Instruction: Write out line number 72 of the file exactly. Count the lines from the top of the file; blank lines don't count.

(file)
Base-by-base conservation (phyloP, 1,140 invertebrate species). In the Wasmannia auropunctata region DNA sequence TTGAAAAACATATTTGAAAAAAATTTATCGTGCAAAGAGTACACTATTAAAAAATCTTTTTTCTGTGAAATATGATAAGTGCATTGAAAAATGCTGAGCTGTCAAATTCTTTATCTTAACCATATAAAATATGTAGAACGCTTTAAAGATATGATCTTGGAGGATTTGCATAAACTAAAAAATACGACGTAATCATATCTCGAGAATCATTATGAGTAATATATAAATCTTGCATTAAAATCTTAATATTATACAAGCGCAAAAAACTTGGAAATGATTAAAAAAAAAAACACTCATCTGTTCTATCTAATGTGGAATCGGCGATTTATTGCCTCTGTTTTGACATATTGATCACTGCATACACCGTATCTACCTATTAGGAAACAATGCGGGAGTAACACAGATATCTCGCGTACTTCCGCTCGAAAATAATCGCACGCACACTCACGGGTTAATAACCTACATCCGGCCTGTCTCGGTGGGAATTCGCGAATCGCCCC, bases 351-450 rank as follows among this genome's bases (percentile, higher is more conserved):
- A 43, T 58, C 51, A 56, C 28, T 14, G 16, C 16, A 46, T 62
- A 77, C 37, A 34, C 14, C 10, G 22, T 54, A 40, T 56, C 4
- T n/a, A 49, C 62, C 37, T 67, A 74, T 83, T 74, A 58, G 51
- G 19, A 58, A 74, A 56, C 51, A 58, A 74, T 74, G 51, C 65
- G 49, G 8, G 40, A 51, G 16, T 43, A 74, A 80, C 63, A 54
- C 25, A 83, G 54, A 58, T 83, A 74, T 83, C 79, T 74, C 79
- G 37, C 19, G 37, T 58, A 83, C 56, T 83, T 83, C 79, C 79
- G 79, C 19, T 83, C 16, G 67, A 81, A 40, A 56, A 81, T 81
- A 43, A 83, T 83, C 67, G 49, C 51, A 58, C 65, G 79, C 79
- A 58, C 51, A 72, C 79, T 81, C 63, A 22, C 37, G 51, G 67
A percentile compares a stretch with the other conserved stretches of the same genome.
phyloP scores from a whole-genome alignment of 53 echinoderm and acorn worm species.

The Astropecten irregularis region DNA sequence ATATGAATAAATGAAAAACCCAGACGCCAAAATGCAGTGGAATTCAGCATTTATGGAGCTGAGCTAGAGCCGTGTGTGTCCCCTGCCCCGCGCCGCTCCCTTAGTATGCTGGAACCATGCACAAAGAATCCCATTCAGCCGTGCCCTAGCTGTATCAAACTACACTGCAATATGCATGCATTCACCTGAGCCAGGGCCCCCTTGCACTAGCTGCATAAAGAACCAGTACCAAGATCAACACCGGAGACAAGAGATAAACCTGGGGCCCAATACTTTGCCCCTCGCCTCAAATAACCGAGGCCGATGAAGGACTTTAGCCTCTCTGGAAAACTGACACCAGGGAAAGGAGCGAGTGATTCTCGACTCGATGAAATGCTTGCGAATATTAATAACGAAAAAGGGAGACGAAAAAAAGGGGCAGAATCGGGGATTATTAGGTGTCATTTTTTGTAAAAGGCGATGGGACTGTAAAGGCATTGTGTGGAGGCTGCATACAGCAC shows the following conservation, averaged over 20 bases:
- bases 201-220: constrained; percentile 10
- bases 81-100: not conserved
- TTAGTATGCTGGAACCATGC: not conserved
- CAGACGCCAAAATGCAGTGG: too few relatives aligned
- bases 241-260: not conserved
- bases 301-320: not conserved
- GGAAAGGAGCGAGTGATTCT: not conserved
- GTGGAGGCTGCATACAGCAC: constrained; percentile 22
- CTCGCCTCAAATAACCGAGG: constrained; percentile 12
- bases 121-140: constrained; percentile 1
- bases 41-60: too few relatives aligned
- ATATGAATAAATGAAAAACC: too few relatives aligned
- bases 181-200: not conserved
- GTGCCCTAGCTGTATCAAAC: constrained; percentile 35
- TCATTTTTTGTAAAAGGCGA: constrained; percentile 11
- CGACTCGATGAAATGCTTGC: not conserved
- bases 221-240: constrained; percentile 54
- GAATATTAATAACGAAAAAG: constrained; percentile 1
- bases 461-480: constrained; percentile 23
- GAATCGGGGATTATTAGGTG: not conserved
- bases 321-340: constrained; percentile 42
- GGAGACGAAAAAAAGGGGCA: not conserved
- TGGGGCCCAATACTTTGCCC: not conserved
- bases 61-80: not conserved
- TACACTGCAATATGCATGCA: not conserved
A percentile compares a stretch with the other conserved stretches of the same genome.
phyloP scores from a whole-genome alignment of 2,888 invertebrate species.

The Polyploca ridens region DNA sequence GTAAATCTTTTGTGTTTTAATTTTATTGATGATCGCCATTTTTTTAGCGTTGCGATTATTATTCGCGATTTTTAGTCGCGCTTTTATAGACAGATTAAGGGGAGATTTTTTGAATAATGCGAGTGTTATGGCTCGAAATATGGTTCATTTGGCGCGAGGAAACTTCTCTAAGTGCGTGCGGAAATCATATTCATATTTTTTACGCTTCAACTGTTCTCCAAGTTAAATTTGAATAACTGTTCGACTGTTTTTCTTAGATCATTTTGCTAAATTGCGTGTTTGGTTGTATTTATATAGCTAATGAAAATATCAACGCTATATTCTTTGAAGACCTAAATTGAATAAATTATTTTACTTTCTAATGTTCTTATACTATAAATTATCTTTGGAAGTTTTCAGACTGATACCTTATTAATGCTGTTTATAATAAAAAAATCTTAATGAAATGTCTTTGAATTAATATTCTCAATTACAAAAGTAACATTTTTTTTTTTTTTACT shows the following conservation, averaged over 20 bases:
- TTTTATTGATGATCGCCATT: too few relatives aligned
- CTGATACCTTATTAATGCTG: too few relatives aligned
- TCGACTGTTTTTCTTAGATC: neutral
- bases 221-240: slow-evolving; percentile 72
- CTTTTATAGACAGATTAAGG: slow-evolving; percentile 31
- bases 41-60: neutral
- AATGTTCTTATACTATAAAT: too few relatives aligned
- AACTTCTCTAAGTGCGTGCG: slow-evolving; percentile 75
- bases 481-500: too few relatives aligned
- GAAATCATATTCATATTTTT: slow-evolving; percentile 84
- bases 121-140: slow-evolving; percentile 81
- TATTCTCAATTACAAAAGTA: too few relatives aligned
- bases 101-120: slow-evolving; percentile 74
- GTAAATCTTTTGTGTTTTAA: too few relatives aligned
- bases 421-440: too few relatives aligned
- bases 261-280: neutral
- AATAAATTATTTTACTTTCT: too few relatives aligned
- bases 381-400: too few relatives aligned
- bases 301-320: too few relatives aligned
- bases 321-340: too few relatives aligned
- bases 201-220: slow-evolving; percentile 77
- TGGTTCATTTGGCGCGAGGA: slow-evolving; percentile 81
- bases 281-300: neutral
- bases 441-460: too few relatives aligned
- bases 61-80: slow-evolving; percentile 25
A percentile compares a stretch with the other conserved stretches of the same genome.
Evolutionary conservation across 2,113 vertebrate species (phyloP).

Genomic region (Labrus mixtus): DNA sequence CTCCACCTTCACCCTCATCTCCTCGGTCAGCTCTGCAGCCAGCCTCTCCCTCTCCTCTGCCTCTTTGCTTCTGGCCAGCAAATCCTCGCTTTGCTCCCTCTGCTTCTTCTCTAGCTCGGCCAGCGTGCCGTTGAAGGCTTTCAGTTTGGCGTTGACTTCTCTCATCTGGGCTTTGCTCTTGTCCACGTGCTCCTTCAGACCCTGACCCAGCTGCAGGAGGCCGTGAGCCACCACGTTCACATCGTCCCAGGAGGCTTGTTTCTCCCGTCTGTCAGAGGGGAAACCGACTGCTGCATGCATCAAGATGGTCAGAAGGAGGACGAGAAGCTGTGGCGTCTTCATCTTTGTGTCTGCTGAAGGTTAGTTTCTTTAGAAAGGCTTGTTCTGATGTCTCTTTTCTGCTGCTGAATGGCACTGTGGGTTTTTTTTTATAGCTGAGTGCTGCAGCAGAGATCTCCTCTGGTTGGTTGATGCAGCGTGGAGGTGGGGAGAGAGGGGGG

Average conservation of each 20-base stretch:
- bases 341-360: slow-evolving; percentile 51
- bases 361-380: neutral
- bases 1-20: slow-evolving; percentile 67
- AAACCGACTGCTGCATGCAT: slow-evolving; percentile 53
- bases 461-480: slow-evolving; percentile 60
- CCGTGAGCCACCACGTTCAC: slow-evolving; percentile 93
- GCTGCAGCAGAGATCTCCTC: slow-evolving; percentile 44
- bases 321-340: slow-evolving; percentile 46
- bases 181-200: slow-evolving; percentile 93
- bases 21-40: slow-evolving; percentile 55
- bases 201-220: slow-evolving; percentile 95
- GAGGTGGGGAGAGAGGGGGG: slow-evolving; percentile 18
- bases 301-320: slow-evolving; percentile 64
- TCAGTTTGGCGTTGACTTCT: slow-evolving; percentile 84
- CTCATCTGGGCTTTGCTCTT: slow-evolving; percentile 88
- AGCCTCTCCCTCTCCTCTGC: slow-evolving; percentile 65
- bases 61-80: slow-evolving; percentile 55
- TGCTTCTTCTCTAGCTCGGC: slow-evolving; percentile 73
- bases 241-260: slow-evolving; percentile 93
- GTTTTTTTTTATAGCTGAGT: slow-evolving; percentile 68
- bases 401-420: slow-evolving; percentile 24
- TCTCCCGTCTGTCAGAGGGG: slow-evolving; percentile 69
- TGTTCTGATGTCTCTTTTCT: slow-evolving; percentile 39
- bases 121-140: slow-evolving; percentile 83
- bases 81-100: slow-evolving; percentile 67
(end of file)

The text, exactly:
- bases 341-360: slow-evolving; percentile 51